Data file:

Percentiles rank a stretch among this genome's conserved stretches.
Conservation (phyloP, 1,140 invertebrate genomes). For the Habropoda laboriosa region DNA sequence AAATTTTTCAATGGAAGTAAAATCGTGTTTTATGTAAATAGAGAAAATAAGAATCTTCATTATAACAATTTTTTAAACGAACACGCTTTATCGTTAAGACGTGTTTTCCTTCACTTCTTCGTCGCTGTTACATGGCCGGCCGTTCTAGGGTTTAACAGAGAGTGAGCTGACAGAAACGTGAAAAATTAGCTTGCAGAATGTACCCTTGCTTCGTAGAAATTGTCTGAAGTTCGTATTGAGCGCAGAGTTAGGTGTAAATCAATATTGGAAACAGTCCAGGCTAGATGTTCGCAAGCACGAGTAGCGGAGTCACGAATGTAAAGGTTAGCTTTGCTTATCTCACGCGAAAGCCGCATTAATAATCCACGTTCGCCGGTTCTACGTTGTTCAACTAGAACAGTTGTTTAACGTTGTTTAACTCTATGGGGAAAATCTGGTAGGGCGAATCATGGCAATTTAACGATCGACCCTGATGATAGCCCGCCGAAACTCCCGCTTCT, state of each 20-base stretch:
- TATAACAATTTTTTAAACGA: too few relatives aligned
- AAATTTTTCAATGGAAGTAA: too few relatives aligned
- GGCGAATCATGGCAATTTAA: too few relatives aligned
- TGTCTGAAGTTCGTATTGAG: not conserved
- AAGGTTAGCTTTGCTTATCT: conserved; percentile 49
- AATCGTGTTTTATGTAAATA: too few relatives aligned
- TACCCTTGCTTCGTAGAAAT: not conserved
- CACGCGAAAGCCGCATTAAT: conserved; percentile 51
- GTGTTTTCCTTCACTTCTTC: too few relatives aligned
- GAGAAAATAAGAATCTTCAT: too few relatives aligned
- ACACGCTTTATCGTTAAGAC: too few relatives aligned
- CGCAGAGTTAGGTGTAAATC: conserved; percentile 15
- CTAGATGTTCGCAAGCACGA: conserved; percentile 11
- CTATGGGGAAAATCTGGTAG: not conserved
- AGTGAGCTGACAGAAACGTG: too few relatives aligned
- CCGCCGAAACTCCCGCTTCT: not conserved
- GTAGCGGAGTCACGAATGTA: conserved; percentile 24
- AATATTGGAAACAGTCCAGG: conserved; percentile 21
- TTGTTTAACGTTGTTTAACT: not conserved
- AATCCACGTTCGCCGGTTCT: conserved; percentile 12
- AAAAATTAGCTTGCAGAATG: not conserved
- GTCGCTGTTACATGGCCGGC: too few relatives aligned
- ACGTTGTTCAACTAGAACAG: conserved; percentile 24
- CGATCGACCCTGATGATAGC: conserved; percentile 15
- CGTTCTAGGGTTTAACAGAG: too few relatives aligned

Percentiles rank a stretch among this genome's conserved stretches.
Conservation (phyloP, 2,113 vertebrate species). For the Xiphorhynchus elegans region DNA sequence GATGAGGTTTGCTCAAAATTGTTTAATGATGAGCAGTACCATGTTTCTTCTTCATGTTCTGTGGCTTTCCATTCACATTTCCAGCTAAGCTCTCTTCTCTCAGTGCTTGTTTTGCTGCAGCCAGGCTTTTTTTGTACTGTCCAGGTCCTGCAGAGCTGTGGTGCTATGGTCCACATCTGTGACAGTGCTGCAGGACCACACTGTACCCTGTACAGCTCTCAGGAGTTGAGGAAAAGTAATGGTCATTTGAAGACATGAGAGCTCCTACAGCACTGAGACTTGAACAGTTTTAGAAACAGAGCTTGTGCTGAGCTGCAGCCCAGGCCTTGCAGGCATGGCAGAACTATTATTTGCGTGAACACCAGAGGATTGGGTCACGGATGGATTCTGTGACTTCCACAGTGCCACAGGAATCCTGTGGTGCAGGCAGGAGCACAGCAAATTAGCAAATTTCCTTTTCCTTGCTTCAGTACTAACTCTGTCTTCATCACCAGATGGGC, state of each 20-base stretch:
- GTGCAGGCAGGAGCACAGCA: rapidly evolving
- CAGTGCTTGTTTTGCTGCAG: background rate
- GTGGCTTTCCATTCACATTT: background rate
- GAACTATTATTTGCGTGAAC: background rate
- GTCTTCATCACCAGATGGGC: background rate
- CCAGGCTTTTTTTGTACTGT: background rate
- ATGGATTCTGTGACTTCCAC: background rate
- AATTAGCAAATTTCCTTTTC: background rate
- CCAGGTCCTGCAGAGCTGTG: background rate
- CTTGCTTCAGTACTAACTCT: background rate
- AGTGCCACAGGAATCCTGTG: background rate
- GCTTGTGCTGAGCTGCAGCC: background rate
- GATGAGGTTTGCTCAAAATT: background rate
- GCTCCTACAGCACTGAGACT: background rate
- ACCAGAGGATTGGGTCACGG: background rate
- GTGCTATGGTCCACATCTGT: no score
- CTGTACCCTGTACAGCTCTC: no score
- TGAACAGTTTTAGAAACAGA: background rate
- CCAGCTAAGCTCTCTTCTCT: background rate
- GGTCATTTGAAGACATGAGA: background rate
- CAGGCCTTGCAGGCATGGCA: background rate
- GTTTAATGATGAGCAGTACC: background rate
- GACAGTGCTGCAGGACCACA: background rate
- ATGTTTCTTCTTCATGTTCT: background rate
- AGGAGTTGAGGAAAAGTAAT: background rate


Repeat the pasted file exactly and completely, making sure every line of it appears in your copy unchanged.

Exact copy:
Percentiles rank a stretch among this genome's conserved stretches.
Conservation (phyloP, 1,140 invertebrate genomes). For the Habropoda laboriosa region DNA sequence AAATTTTTCAATGGAAGTAAAATCGTGTTTTATGTAAATAGAGAAAATAAGAATCTTCATTATAACAATTTTTTAAACGAACACGCTTTATCGTTAAGACGTGTTTTCCTTCACTTCTTCGTCGCTGTTACATGGCCGGCCGTTCTAGGGTTTAACAGAGAGTGAGCTGACAGAAACGTGAAAAATTAGCTTGCAGAATGTACCCTTGCTTCGTAGAAATTGTCTGAAGTTCGTATTGAGCGCAGAGTTAGGTGTAAATCAATATTGGAAACAGTCCAGGCTAGATGTTCGCAAGCACGAGTAGCGGAGTCACGAATGTAAAGGTTAGCTTTGCTTATCTCACGCGAAAGCCGCATTAATAATCCACGTTCGCCGGTTCTACGTTGTTCAACTAGAACAGTTGTTTAACGTTGTTTAACTCTATGGGGAAAATCTGGTAGGGCGAATCATGGCAATTTAACGATCGACCCTGATGATAGCCCGCCGAAACTCCCGCTTCT, state of each 20-base stretch:
- TATAACAATTTTTTAAACGA: too few relatives aligned
- AAATTTTTCAATGGAAGTAA: too few relatives aligned
- GGCGAATCATGGCAATTTAA: too few relatives aligned
- TGTCTGAAGTTCGTATTGAG: not conserved
- AAGGTTAGCTTTGCTTATCT: conserved; percentile 49
- AATCGTGTTTTATGTAAATA: too few relatives aligned
- TACCCTTGCTTCGTAGAAAT: not conserved
- CACGCGAAAGCCGCATTAAT: conserved; percentile 51
- GTGTTTTCCTTCACTTCTTC: too few relatives aligned
- GAGAAAATAAGAATCTTCAT: too few relatives aligned
- ACACGCTTTATCGTTAAGAC: too few relatives aligned
- CGCAGAGTTAGGTGTAAATC: conserved; percentile 15
- CTAGATGTTCGCAAGCACGA: conserved; percentile 11
- CTATGGGGAAAATCTGGTAG: not conserved
- AGTGAGCTGACAGAAACGTG: too few relatives aligned
- CCGCCGAAACTCCCGCTTCT: not conserved
- GTAGCGGAGTCACGAATGTA: conserved; percentile 24
- AATATTGGAAACAGTCCAGG: conserved; percentile 21
- TTGTTTAACGTTGTTTAACT: not conserved
- AATCCACGTTCGCCGGTTCT: conserved; percentile 12
- AAAAATTAGCTTGCAGAATG: not conserved
- GTCGCTGTTACATGGCCGGC: too few relatives aligned
- ACGTTGTTCAACTAGAACAG: conserved; percentile 24
- CGATCGACCCTGATGATAGC: conserved; percentile 15
- CGTTCTAGGGTTTAACAGAG: too few relatives aligned

Percentiles rank a stretch among this genome's conserved stretches.
Conservation (phyloP, 2,113 vertebrate species). For the Xiphorhynchus elegans region DNA sequence GATGAGGTTTGCTCAAAATTGTTTAATGATGAGCAGTACCATGTTTCTTCTTCATGTTCTGTGGCTTTCCATTCACATTTCCAGCTAAGCTCTCTTCTCTCAGTGCTTGTTTTGCTGCAGCCAGGCTTTTTTTGTACTGTCCAGGTCCTGCAGAGCTGTGGTGCTATGGTCCACATCTGTGACAGTGCTGCAGGACCACACTGTACCCTGTACAGCTCTCAGGAGTTGAGGAAAAGTAATGGTCATTTGAAGACATGAGAGCTCCTACAGCACTGAGACTTGAACAGTTTTAGAAACAGAGCTTGTGCTGAGCTGCAGCCCAGGCCTTGCAGGCATGGCAGAACTATTATTTGCGTGAACACCAGAGGATTGGGTCACGGATGGATTCTGTGACTTCCACAGTGCCACAGGAATCCTGTGGTGCAGGCAGGAGCACAGCAAATTAGCAAATTTCCTTTTCCTTGCTTCAGTACTAACTCTGTCTTCATCACCAGATGGGC, state of each 20-base stretch:
- GTGCAGGCAGGAGCACAGCA: rapidly evolving
- CAGTGCTTGTTTTGCTGCAG: background rate
- GTGGCTTTCCATTCACATTT: background rate
- GAACTATTATTTGCGTGAAC: background rate
- GTCTTCATCACCAGATGGGC: background rate
- CCAGGCTTTTTTTGTACTGT: background rate
- ATGGATTCTGTGACTTCCAC: background rate
- AATTAGCAAATTTCCTTTTC: background rate
- CCAGGTCCTGCAGAGCTGTG: background rate
- CTTGCTTCAGTACTAACTCT: background rate
- AGTGCCACAGGAATCCTGTG: background rate
- GCTTGTGCTGAGCTGCAGCC: background rate
- GATGAGGTTTGCTCAAAATT: background rate
- GCTCCTACAGCACTGAGACT: background rate
- ACCAGAGGATTGGGTCACGG: background rate
- GTGCTATGGTCCACATCTGT: no score
- CTGTACCCTGTACAGCTCTC: no score
- TGAACAGTTTTAGAAACAGA: background rate
- CCAGCTAAGCTCTCTTCTCT: background rate
- GGTCATTTGAAGACATGAGA: background rate
- CAGGCCTTGCAGGCATGGCA: background rate
- GTTTAATGATGAGCAGTACC: background rate
- GACAGTGCTGCAGGACCACA: background rate
- ATGTTTCTTCTTCATGTTCT: background rate
- AGGAGTTGAGGAAAAGTAAT: background rate